The number of slides in your presentation depends on two things: your audience and the type of presentation you’re delivering. For sales pitches, there are some things you need to keep standard, like your company background, what you’re selling, etc.
Want to know the information you need for your slide deck? We’ve taken advice from renowned entrepreneur Guy Kawasaki and listed down the most important slide content of a sales pitch.
Before anything else, let your audience know who you are. Prospects will be less likely to listen or invest in you if you don’t provide your background information. Give them an overview of your job description, and company. This should include its name and a brief of its history.
This part of your pitch doesn’t have to be lengthy at all. It shouldn’t take more than one introductory slide. Use this as an opportunity to squeeze in your company contact details. Your goal is for potential customers to call you up after your pitch.
Once you’ve gotten introductions out of the way, it’s time to go into your business plan. Describe the problem or opportunity and present your product as its solution. Don’t be vague about your descriptions. Discuss how your product solves the problem and highlight what sets you apart from others who offer similar services. Avoid wordy slides and lengthy speeches too. Diagrams and flowcharts will drive home your point faster. Also, take this as an opportunity to present a demo or a sample to give them an idea of what they’ll invest in.
People don’t just want to hear about how good you are. They want to see how effective your offer really is. Showing them your product at work can convince them of what you’re capable of doing.
Financial Projections and Current Status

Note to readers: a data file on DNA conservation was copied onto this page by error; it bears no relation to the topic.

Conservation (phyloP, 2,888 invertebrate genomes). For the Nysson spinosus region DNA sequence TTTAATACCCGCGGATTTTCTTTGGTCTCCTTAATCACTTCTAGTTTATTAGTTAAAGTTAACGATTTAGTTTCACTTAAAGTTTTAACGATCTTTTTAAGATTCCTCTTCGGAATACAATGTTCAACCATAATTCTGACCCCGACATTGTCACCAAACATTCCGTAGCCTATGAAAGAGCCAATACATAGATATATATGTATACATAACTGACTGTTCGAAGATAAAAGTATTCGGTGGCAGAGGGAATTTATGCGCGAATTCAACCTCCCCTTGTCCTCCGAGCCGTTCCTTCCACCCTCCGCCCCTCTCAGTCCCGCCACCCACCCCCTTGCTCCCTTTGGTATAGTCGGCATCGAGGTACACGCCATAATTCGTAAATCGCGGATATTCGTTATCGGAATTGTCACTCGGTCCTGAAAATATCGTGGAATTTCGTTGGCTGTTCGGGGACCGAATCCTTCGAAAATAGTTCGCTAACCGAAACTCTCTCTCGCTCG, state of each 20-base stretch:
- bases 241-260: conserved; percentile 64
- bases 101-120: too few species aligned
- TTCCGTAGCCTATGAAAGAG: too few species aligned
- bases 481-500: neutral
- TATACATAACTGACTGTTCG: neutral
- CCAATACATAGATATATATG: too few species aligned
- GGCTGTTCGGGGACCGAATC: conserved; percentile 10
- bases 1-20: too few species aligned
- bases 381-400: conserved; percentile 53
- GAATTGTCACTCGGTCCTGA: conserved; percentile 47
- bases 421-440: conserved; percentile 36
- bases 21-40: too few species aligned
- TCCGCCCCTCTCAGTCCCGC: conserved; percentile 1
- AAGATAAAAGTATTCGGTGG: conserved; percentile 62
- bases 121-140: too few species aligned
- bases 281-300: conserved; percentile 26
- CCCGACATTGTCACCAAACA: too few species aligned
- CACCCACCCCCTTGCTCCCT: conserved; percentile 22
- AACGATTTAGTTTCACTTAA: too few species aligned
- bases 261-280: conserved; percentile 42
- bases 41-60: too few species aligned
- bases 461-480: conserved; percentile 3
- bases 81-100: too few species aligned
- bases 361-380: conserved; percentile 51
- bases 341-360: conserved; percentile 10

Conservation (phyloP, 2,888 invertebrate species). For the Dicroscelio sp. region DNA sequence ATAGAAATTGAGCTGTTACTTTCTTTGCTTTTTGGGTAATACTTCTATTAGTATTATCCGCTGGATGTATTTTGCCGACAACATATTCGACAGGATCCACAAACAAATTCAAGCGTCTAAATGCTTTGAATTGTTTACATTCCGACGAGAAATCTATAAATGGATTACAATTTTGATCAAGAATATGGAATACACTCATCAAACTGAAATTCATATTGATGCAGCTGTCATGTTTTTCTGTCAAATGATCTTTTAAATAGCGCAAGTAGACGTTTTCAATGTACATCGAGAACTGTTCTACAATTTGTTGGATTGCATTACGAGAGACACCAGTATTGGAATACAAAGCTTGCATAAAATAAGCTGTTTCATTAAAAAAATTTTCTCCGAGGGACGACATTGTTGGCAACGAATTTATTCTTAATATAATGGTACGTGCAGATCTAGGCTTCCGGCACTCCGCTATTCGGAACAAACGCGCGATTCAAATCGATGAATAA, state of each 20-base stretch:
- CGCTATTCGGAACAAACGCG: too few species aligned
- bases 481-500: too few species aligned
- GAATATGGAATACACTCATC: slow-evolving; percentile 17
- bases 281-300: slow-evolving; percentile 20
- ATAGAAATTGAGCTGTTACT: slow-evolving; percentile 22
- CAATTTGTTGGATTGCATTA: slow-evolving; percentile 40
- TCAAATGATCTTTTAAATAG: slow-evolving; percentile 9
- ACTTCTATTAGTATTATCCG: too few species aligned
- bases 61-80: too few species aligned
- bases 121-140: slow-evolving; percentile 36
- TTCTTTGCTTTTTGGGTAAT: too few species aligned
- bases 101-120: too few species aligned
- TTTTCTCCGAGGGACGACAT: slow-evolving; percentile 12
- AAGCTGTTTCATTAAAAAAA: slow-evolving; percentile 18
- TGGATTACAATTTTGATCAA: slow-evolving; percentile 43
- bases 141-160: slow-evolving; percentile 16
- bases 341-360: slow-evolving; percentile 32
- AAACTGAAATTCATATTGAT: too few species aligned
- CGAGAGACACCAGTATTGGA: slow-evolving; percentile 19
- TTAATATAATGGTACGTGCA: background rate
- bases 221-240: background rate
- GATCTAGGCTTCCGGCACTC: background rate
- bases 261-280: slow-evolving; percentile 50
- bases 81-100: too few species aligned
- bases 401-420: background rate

While you’ll want to impress investors during your pitch, you should also stay factual and realistic. Run your audience through a feasible timeline of your project. Build up your journey from your current status to what you hope to accomplish, both in the long-term and the short-term. Prepare a financial forecast, possibly for the next three to five years. Include an outlook of what the near future looks like for other key metrics as well. Tell people how far you are in your timeline. Some updates you can include are how much funds you have and how you plan to allocate them to achieve your objectives.
Once you have this information, explain the actions you’re taking to fulfill your forecast. Enumerate your present accomplishments, and expound on how they contribute to your business goals.
Assuring your listeners that you’re on your way increases the likelihood of them investing in you.
Seal the Deal
Your PowerPoint’s content should reflect all the key points to discuss with your audience. An introductory slide establishes who you are and where you stand. After establishing rapport, explain your product or service to people. Without being too technical, describe its value and how it differs from any competitors. Have diagrams and flowcharts replace complex data. If available, give a demo or a sample to concretize your point. Give a three-to-five-year forecast of your product’s progress, and keep the audience on track of where you currently are in your timeline. Cover all these points, to give investors a better perspective of your business.
Once you’re done fleshing out your presentation content, it’s time to figure out your design. Consult with our SlideGenius experts today for a free quote!
Kawasaki, Guy. “The Only 10 Slides You Need in Your Pitch.” Guy Kawasaki. March 5, 2015. www.guykawasaki.com/the-only-10-slides-you-need-in-your-pitch
Markowitz, Eric. “7 Deadly Sins of Sales Pitching.” Inc. April 18, 2011. www.inc.com/ss/7-deadly-sins-sales-pitching
Okyle, Carly. “The Only 10 Slides Needed When Pitching Your Business (Infographic).” Entrepreneur. March 18 2015. www.entrepreneur.com/article/244098
“Key Performance Indicators.” Klipfolio. n.d. www.klipfolio.com/resources/kpi-examples
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